Sleep plays a key role in children’s development and health. However, currently kids’ sleep time is steadily declining. Studies show that 20 -30 % of kids have sleep problems, and 70% of them experience at least one sleep problem a few nights a week.
While a small group of kids have intrinsic sleep disorders and need medical attention, most presents behavioral sleep problems, including bedtime problems (i.e. difficulties start sleeping), nighttime waking, early morning waking, etc.
Even a small sleep problem can affect kids’ emotion and cognitive function. Moreover, the stress caused by the sleep problems can influence parents and families.
In a recent review published in Sleep Medicine Reviews, researchers provide advice for parents whose kids have sleeping problems.
Here are the ABCs of sleeping:
Sleep time: the National Sleep Foundation recommends that toddlers (1-2 years old) should obtain 11-14 hours of sleep, preschoolers (3-5 years old) obtain 10-13 hours of sleep, and school-children (6-13 years old) obtain 9-11 hours of sleep. In addition, children should go to bed no later than 9 pm.
Schedules and routines: parents should establish routines at bedtimes for kids. Bedtime routines include a bath, a simple massage, story-telling, saying goodnight, giving a kiss/hug, and softly singing. In addition, children should have consistent time for homework, mealtimes, and leisure activities.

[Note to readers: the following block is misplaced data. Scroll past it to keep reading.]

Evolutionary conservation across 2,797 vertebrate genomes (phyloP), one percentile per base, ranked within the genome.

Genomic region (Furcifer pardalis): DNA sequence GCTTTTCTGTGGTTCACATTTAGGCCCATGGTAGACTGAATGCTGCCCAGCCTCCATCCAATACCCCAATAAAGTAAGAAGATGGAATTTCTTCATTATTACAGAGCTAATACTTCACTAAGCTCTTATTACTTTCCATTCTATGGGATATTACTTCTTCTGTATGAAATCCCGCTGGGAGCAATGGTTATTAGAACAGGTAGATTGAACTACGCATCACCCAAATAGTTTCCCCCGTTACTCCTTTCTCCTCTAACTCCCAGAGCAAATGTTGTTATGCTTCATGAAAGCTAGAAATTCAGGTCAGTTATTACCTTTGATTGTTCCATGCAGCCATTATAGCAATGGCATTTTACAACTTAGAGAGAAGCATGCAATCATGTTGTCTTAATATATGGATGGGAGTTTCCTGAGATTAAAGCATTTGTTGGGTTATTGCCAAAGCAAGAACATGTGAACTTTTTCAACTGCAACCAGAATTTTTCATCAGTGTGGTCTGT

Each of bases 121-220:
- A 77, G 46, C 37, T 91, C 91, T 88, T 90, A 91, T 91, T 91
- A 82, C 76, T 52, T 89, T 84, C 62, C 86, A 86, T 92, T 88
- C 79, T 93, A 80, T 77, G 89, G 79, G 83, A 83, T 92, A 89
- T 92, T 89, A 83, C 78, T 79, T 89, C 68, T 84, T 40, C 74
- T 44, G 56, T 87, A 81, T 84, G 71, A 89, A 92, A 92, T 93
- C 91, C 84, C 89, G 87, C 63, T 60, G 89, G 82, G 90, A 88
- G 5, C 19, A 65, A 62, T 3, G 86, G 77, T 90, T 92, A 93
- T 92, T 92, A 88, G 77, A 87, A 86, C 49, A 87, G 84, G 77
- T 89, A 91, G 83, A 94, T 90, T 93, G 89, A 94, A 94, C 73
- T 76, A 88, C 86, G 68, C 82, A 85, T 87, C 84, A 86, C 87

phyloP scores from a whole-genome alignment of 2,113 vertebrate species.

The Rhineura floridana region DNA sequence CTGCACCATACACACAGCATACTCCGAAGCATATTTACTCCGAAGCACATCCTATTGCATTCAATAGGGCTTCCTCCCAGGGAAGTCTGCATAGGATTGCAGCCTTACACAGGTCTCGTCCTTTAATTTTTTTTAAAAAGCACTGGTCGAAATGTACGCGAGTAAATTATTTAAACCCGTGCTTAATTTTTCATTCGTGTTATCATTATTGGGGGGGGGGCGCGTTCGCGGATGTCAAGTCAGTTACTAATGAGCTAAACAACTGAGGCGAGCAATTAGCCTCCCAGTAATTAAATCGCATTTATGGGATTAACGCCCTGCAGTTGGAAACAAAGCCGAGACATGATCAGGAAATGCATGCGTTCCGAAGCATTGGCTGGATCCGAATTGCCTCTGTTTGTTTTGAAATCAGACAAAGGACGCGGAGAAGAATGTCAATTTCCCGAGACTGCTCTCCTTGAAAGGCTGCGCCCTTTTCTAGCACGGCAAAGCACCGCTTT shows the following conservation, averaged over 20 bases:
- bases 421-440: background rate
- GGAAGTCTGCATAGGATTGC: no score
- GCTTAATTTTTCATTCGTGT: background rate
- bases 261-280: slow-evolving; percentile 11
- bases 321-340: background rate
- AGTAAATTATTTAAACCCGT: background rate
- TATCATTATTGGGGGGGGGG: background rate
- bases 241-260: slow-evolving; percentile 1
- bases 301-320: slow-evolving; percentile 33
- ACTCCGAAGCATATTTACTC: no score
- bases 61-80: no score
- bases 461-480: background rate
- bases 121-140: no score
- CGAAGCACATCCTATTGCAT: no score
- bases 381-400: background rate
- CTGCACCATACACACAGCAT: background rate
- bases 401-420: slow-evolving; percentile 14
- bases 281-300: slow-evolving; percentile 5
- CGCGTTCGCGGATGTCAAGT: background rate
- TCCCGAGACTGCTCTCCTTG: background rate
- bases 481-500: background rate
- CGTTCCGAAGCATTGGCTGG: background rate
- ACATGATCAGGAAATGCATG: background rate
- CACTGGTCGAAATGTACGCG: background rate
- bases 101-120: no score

Location: kids should have a comfortable bed in a familiar bedroom where they can consistently go and lie down to sleep. The bedroom should be free from exciting and distracting stimuli. When kids fall asleep, the bedroom should be dark, cool, and quiet.
No electronics in the bedroom or before bed: researchers suggest that electronic devices, such as smartphones, tablets, computers, iPods, TVs, should be kept out of the bedroom. In addition, kids should stop using them 1 hour before sleep.
Exercise and diet: it is recommended that kids have physical activities everyday. The activity should not be too close to bedtime (e.g., 1-4 hours before bedtime) because they need to relax before sleep. In addition, kids should have limited caffeine and a healthy diet. Finally, they should not go to bed hungry or too full before sleep.
Positivity and relaxation: parents should have a positive attitude towards sleep, and the atmosphere at home should be positive. Parents should not engage kids in fun, exciting, or frustrating activities before bed. Kids should have a positive and calm mood before sleep.
Independence when falling asleep: kids need to learn to sleep in their own beds without their parents, so that they do not become dependent on parents to fall asleep at bedtime or after night waking.
Needs met during the day: kids’ emotional and physical needs should be met during the day. This means there should be security in family relationships, and kids should maintain emotional wellbeing.
Researchers suggest that parents should try their best to help their kids sleep well. This is very important for kids’ body and mental health and development.
Citation: Allen SL, et al. (2016). ABCs of SLEEPING: A review of the evidence behind pediatric sleep practice recommendations. Sleep Medicine Reviews, 29: 1-14. doi: http://dx.doi.org/10.1016/j.smrv.2015.08.006
Figure legend: This Knowridge.com image is for illustrative purposes only.